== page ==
Intelligence Testing: Lewis Terman Module 28: Intelligence and Intelligence Testing
Lewis Terman (1877-1956) Adapted Binet’s tests for use in the United States The test reported intelligence as a calculated IQ score Called the Stanford- Binet Intelligence Test
Intelligence Quotient (IQ) Number that results from dividing mental age by chronological age and multiplying by 100 IQ = (MA/CA) X 100 A score of 100 would be considered average Formula has been replaced with modern versions
What does your IQ score mean? Over 140 - Genius or near genius 120 - 140 - Very superior intelligence 110 - 119 - Superior intelligence 90 - 109 - Normal or average intelligence 80 - 89 - Dullness 70 - 79 - Borderline deficiency Under 70 - Definite feeble-mindedness *According to Lewis Terman
Normal Distribution of IQ scores 50% of IQ scores fall between 90 and 110 70% of IQ scores fall between 85 and 115 95% of IQ scores fall between 70 and 130 99.5% of IQ scores fall between 60 and 140
Low IQ & Mental Retardation 5% of people have an IQ under 70 and this is generally considered as the benchmark for "mental retardation", a condition of limited mental ability in that it produces difficulty in adapting to the demands of life.
Severity of MR Severity of mental retardation can be broken into 4 levels: 50-70 - Mild mental retardation (85%) 35-50 - Moderate mental retardation (10%) 20-35 - Severe mental retardation (4%) IQ < 20 - Profound mental retardation (1%)
High IQ & Genius IQ Genius IQ is generally considered to begin around 140 to 145, representing ~.25% of the population (1 in 400). More notes on High IQ and Genius IQ: Einstein was considered to "only" have an IQ of about 160. Mensa is a society for people with high IQ, in the top 2% (1 in 50).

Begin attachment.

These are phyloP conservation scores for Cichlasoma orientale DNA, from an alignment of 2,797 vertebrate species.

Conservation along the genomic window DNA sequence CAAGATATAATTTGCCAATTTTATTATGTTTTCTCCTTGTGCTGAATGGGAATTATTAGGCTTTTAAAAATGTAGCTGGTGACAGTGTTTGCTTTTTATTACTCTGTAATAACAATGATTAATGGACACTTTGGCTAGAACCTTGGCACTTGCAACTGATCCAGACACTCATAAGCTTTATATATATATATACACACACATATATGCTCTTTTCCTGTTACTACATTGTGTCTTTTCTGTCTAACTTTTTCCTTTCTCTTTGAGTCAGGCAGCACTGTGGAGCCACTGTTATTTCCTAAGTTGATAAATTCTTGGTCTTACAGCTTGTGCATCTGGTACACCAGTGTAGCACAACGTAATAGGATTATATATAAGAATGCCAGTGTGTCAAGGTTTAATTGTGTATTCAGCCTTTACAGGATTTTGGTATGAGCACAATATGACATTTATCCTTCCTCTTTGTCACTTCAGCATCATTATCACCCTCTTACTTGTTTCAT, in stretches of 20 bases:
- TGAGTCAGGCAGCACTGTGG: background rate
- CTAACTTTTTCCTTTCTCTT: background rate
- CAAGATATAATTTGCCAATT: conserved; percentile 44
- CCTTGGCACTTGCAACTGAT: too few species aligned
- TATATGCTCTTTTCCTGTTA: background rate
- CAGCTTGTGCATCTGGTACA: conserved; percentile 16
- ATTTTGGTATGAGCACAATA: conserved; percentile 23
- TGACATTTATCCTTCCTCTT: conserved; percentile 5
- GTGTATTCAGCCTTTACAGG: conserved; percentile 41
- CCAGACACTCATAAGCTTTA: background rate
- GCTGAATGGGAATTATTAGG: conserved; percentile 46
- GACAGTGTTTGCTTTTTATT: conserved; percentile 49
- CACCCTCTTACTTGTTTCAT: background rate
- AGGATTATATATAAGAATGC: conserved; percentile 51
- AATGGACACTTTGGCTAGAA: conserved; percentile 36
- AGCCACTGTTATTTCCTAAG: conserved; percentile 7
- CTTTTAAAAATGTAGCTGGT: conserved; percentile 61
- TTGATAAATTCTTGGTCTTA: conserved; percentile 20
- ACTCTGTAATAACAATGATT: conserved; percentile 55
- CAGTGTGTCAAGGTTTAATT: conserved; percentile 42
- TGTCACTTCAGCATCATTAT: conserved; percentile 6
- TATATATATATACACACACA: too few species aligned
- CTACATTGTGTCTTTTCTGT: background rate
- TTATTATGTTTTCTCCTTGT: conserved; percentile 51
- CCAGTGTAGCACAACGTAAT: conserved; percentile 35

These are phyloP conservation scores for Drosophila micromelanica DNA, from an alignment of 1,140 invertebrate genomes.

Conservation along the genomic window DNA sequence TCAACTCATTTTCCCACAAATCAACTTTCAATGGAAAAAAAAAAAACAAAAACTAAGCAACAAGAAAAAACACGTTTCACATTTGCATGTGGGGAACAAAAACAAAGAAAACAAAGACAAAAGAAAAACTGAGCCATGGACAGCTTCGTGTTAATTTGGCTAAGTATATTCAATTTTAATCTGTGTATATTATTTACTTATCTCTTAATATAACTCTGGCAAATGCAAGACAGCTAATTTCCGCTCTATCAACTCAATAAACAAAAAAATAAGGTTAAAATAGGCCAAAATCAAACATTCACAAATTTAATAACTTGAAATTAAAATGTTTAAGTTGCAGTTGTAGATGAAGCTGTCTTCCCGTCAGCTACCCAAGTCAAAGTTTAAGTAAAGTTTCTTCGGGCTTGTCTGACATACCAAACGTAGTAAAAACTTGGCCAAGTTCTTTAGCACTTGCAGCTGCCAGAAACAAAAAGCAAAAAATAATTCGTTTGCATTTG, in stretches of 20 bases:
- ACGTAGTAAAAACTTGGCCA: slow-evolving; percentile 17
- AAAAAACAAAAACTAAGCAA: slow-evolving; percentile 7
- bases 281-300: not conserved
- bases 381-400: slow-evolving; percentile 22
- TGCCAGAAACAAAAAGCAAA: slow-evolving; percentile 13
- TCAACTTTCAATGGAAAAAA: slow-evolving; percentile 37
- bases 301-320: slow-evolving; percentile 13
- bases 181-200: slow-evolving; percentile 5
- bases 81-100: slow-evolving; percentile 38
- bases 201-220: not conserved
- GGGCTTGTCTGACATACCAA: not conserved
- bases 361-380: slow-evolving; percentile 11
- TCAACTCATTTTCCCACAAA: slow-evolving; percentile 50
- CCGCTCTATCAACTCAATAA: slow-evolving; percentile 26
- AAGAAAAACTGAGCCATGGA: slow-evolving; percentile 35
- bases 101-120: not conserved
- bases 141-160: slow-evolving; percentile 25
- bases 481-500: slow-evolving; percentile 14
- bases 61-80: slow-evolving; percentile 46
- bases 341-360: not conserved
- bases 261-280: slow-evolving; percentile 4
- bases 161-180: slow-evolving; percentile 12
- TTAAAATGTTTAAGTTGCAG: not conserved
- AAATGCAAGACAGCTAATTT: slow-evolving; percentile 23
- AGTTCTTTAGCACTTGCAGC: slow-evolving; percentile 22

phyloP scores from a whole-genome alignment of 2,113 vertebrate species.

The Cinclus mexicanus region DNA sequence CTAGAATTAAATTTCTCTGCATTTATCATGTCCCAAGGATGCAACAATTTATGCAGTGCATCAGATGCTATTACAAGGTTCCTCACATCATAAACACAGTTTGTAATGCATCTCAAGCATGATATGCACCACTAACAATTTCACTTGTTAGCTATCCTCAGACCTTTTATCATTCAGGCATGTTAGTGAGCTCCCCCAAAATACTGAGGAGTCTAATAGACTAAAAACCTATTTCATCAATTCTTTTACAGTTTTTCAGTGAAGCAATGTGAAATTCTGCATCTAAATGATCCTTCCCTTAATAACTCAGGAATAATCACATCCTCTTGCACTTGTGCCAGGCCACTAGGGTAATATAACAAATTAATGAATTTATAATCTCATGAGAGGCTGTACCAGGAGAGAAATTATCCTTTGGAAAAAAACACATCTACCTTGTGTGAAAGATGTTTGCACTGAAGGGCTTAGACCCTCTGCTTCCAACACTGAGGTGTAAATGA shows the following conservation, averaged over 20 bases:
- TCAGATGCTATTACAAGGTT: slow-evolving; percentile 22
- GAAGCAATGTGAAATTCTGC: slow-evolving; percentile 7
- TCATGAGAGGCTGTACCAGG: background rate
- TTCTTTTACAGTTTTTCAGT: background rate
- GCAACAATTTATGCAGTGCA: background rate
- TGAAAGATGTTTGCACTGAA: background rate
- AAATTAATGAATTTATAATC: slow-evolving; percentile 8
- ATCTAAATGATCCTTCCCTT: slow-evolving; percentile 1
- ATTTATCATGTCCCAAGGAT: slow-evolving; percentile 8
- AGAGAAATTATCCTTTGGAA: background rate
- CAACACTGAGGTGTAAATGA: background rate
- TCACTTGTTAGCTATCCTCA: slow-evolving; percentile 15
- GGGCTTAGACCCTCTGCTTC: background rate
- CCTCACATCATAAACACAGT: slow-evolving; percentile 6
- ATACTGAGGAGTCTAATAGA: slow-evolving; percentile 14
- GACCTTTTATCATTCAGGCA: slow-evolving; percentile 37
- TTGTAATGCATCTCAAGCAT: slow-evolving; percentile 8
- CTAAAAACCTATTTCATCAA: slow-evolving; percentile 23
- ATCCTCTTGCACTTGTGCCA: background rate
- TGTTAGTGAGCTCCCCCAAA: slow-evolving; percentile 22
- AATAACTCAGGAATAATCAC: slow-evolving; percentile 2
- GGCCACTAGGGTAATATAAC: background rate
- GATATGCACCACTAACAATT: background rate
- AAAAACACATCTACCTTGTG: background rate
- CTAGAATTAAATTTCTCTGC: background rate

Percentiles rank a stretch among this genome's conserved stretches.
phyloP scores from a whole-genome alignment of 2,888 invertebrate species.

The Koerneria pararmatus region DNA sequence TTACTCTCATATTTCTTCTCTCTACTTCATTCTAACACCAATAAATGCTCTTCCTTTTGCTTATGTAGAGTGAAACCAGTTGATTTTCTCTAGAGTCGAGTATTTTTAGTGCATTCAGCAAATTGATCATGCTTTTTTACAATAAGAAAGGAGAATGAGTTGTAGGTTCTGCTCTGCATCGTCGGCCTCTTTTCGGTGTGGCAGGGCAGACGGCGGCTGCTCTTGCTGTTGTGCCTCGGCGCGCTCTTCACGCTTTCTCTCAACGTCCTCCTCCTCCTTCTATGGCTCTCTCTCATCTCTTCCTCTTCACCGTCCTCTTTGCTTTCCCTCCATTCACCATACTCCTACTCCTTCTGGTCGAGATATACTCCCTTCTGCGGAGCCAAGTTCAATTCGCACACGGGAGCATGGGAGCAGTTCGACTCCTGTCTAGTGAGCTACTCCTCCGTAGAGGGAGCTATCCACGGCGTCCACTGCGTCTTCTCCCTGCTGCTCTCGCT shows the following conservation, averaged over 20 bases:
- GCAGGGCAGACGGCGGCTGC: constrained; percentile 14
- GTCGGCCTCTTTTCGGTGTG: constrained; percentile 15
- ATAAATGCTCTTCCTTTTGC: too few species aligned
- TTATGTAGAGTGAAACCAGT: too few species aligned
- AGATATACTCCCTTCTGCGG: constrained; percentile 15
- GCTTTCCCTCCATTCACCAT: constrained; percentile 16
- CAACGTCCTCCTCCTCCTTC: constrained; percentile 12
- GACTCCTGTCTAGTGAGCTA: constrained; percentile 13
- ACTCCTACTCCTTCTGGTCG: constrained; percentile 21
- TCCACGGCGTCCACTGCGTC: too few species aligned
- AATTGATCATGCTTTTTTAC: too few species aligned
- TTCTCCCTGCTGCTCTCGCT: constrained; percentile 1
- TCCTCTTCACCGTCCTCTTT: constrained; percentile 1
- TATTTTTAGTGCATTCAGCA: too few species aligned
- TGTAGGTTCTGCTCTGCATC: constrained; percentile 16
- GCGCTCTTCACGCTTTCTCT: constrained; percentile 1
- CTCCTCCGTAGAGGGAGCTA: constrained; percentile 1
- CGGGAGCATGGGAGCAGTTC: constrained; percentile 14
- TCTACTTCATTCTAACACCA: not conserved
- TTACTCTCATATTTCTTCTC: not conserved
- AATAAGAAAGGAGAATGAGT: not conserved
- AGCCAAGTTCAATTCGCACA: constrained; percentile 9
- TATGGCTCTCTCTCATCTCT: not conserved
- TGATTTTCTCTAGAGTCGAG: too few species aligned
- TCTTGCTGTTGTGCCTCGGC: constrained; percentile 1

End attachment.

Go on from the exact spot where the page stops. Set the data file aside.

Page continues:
Intelligence Testing: Group Tests Module 28: Intelligence and Intelligence Testing
Group Intelligence Test Originally designed for the army in World War I Can be given to large numbers of people Those supervising the test do not need extensive training Are very easy to score Not the most reliable
Test Construction: Achievement and Aptitude Tests Module 28: Intelligence and Intelligence Testing
Achievement Tests Tests that attempt to measure what the test-taker has accomplished i.e. classroom tests at the end of a unit
Aptitude Tests Tests that attempt to predict the test- taker’s future performance Examples: ACT and SAT
Test Construction: Reliability and Validity Module 28: Intelligence and Intelligence Testing
Test Reliability Extent to which a test yields consistent results
Types of Reliability Test-retest reliability - taking the same test and receiving a similar score Split-half - the score on one half of a test’s questions is similar to the score on the other half Scorer reliability – the score of the test should be similar no matter which scorer is scoring the test
Test Validity Extent to which a test measures or predicts what it is suppose to Does an achievement test accurately measure accomplishments? Does an aptitude test accurately measure the person’s future performance? One needs to know the purpose of the test
Group Differences in Intelligence Test Scores Module 28: Intelligence and Intelligence Testing
Group Differences in Testing A number of studies show scoring differences between different racial, ethnic, and gender groups. Are these differences due to nature or to nurture? Studies suggest environment is playing a heavy role. Heredity and environment interact to produce intelligence in individuals.